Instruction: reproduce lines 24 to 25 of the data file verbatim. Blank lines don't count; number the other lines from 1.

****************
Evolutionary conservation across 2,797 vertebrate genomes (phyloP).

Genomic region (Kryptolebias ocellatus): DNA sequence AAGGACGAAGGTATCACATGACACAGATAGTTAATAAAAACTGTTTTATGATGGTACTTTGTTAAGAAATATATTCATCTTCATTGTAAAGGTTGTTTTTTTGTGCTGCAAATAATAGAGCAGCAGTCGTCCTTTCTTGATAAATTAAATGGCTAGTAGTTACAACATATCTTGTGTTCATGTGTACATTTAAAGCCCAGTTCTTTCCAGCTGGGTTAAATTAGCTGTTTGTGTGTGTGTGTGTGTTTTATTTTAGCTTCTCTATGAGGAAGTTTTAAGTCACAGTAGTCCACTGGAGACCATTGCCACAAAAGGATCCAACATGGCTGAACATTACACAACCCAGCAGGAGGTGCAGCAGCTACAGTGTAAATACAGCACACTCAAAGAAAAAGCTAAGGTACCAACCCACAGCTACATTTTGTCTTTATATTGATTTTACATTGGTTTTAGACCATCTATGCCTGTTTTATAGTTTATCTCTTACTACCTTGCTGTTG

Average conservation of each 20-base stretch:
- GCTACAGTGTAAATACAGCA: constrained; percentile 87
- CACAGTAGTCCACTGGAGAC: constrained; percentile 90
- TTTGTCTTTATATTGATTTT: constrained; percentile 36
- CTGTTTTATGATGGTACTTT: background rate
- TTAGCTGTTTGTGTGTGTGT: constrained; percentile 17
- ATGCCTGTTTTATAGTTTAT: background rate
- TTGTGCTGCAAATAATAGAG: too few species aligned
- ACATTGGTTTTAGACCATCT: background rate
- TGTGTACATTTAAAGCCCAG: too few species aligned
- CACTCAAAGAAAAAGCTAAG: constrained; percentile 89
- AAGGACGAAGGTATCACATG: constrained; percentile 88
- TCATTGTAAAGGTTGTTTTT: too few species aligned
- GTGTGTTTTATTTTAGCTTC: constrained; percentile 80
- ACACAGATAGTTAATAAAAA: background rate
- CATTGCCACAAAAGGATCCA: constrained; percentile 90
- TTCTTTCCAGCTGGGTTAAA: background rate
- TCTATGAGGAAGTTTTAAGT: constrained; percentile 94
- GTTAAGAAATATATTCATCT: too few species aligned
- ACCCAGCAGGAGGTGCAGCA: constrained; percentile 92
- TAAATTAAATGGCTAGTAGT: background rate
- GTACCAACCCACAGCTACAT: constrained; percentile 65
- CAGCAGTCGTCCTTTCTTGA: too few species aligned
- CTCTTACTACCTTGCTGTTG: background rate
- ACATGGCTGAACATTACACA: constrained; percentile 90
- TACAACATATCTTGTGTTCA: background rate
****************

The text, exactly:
- GTACCAACCCACAGCTACAT: constrained; percentile 65
- CAGCAGTCGTCCTTTCTTGA: too few species aligned